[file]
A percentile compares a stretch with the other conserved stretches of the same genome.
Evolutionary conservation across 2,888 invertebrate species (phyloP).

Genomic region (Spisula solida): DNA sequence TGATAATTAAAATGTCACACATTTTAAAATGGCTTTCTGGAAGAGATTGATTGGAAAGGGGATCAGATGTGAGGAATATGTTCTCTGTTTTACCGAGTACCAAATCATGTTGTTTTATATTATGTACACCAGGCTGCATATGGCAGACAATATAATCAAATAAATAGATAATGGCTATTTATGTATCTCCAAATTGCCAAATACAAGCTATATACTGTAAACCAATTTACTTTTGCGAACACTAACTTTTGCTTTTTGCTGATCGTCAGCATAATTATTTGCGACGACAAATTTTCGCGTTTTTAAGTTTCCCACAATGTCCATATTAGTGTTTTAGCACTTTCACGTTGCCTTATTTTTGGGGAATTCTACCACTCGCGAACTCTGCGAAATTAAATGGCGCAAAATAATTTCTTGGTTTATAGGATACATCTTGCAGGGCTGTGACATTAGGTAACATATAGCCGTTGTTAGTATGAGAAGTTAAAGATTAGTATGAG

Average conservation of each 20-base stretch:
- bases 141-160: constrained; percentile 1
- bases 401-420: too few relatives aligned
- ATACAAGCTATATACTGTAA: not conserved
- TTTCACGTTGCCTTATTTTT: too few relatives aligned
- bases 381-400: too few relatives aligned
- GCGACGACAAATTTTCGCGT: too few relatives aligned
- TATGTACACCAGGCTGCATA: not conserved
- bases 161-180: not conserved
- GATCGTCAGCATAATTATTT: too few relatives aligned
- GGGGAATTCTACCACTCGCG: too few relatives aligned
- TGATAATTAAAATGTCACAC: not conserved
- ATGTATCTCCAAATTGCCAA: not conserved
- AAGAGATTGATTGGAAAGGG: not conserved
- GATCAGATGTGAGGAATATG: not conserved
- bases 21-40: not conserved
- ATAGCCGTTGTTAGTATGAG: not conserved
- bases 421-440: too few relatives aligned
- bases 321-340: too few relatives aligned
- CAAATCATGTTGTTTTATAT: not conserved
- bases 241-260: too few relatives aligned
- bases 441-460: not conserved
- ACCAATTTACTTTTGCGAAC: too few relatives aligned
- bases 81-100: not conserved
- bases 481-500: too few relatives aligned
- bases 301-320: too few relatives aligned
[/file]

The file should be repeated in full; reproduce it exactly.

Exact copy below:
A percentile compares a stretch with the other conserved stretches of the same genome.
Evolutionary conservation across 2,888 invertebrate species (phyloP).

Genomic region (Spisula solida): DNA sequence TGATAATTAAAATGTCACACATTTTAAAATGGCTTTCTGGAAGAGATTGATTGGAAAGGGGATCAGATGTGAGGAATATGTTCTCTGTTTTACCGAGTACCAAATCATGTTGTTTTATATTATGTACACCAGGCTGCATATGGCAGACAATATAATCAAATAAATAGATAATGGCTATTTATGTATCTCCAAATTGCCAAATACAAGCTATATACTGTAAACCAATTTACTTTTGCGAACACTAACTTTTGCTTTTTGCTGATCGTCAGCATAATTATTTGCGACGACAAATTTTCGCGTTTTTAAGTTTCCCACAATGTCCATATTAGTGTTTTAGCACTTTCACGTTGCCTTATTTTTGGGGAATTCTACCACTCGCGAACTCTGCGAAATTAAATGGCGCAAAATAATTTCTTGGTTTATAGGATACATCTTGCAGGGCTGTGACATTAGGTAACATATAGCCGTTGTTAGTATGAGAAGTTAAAGATTAGTATGAG

Average conservation of each 20-base stretch:
- bases 141-160: constrained; percentile 1
- bases 401-420: too few relatives aligned
- ATACAAGCTATATACTGTAA: not conserved
- TTTCACGTTGCCTTATTTTT: too few relatives aligned
- bases 381-400: too few relatives aligned
- GCGACGACAAATTTTCGCGT: too few relatives aligned
- TATGTACACCAGGCTGCATA: not conserved
- bases 161-180: not conserved
- GATCGTCAGCATAATTATTT: too few relatives aligned
- GGGGAATTCTACCACTCGCG: too few relatives aligned
- TGATAATTAAAATGTCACAC: not conserved
- ATGTATCTCCAAATTGCCAA: not conserved
- AAGAGATTGATTGGAAAGGG: not conserved
- GATCAGATGTGAGGAATATG: not conserved
- bases 21-40: not conserved
- ATAGCCGTTGTTAGTATGAG: not conserved
- bases 421-440: too few relatives aligned
- bases 321-340: too few relatives aligned
- CAAATCATGTTGTTTTATAT: not conserved
- bases 241-260: too few relatives aligned
- bases 441-460: not conserved
- ACCAATTTACTTTTGCGAAC: too few relatives aligned
- bases 81-100: not conserved
- bases 481-500: too few relatives aligned
- bases 301-320: too few relatives aligned